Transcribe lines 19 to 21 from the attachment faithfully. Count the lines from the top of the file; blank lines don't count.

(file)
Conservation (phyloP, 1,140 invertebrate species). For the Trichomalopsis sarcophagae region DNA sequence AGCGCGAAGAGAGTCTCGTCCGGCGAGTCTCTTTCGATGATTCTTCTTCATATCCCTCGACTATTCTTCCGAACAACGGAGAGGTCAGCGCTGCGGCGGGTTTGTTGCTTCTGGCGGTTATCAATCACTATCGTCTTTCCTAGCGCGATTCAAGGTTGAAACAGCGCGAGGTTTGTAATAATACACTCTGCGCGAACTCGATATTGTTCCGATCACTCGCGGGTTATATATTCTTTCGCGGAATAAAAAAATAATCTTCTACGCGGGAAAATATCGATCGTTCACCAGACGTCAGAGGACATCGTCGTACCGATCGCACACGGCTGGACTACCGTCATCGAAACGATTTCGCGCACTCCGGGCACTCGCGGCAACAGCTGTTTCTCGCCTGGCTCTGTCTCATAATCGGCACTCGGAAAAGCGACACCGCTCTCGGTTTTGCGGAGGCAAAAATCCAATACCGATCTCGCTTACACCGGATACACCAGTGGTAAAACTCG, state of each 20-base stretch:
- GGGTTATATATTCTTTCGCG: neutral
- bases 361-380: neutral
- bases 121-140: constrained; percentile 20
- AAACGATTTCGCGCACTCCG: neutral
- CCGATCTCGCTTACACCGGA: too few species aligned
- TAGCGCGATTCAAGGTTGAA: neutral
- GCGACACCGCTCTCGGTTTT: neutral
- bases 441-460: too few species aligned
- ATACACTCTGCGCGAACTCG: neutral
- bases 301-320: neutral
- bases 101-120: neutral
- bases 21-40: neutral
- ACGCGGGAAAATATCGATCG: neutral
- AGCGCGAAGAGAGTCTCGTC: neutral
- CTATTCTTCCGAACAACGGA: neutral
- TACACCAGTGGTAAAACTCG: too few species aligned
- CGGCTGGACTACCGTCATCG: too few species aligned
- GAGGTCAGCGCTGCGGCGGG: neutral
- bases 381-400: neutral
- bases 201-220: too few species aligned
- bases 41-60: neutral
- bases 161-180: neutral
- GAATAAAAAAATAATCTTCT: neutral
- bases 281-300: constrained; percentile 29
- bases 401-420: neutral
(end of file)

- GAGGTCAGCGCTGCGGCGGG: neutral
- bases 381-400: neutral
- bases 201-220: too few species aligned